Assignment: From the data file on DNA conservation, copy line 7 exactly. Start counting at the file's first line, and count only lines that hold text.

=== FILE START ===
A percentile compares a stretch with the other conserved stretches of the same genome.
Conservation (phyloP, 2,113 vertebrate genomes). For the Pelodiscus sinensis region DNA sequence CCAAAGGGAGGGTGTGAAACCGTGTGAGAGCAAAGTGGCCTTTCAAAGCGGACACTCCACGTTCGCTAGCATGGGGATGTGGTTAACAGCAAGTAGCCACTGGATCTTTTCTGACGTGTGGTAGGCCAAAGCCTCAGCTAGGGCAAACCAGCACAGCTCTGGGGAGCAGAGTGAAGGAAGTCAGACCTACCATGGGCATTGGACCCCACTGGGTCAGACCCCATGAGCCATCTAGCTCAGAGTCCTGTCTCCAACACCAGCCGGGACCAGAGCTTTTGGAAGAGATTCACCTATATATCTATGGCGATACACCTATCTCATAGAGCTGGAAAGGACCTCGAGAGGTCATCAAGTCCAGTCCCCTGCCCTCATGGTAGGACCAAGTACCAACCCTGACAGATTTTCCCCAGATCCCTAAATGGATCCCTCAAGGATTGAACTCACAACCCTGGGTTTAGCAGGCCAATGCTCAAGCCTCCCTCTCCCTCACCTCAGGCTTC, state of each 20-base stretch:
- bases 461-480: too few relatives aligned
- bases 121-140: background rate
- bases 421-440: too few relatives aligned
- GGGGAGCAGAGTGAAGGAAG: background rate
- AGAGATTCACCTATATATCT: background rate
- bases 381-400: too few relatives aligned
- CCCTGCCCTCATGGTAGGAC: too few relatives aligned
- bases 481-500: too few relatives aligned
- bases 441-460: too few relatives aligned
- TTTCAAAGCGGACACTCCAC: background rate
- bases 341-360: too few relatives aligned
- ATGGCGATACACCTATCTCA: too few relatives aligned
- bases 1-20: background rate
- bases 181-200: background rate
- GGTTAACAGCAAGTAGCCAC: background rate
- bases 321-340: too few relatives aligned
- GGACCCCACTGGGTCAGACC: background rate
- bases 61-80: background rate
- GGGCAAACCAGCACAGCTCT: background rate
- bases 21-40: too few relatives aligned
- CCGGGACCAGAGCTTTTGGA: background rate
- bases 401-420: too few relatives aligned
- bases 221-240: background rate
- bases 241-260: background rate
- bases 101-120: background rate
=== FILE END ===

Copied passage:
- AGAGATTCACCTATATATCT: background rate